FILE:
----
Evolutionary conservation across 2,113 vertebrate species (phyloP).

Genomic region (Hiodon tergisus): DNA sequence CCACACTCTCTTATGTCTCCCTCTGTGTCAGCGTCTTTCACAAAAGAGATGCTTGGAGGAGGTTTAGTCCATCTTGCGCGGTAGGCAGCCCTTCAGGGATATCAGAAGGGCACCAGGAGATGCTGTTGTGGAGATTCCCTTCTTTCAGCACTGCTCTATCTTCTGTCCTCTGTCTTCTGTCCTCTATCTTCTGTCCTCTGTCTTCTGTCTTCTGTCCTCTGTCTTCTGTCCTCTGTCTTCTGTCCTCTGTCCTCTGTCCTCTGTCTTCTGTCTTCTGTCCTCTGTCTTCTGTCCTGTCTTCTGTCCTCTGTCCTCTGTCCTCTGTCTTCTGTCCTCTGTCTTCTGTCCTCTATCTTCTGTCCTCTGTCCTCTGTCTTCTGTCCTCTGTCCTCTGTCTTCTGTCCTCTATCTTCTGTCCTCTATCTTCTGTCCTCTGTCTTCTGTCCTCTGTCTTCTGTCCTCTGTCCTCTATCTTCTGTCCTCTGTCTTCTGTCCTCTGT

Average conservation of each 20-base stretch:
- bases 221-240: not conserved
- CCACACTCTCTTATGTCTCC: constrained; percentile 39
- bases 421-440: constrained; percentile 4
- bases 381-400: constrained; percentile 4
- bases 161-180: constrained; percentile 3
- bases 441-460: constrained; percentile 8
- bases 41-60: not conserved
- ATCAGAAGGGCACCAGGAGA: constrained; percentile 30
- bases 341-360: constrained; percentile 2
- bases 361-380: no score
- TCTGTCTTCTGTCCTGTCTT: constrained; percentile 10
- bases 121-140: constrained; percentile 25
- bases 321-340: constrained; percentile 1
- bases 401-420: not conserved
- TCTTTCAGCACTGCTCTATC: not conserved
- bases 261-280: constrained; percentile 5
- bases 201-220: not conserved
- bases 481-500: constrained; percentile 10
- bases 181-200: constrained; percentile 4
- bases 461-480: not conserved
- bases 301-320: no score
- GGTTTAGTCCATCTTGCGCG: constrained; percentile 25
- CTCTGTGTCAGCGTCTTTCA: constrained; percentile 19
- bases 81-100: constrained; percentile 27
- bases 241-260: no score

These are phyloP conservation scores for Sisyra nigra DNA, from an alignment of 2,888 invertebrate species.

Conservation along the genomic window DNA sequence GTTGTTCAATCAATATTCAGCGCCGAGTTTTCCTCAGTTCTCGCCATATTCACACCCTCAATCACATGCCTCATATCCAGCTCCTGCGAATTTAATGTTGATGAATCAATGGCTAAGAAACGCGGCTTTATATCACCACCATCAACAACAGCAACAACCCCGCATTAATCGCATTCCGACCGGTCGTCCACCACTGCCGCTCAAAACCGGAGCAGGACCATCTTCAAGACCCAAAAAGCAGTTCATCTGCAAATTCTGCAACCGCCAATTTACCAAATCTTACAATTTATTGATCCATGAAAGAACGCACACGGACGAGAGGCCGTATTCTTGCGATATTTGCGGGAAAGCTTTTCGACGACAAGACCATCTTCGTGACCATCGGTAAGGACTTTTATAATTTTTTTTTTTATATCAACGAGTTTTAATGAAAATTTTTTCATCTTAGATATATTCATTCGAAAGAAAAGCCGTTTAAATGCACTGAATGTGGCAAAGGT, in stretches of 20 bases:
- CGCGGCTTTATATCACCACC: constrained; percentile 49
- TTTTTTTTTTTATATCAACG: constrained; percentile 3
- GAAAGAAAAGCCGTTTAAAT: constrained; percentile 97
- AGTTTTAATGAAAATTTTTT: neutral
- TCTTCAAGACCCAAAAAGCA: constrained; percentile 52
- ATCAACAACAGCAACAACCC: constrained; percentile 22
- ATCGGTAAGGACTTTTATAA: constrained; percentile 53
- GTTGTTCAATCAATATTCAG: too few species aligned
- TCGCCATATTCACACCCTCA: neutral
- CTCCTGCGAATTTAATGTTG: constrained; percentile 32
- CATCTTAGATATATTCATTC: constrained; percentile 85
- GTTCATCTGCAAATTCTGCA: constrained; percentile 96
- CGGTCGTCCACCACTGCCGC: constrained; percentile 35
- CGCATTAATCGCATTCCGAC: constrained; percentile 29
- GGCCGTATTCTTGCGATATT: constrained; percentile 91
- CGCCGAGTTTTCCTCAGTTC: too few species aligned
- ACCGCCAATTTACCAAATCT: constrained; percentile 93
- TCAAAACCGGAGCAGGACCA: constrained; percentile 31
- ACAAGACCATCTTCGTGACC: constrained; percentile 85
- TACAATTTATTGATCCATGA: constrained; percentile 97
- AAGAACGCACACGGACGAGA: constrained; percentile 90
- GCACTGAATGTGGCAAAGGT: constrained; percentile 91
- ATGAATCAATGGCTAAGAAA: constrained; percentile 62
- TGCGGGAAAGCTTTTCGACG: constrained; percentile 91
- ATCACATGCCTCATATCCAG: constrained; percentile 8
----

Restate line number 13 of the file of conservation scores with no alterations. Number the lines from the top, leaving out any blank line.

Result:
- bases 361-380: no score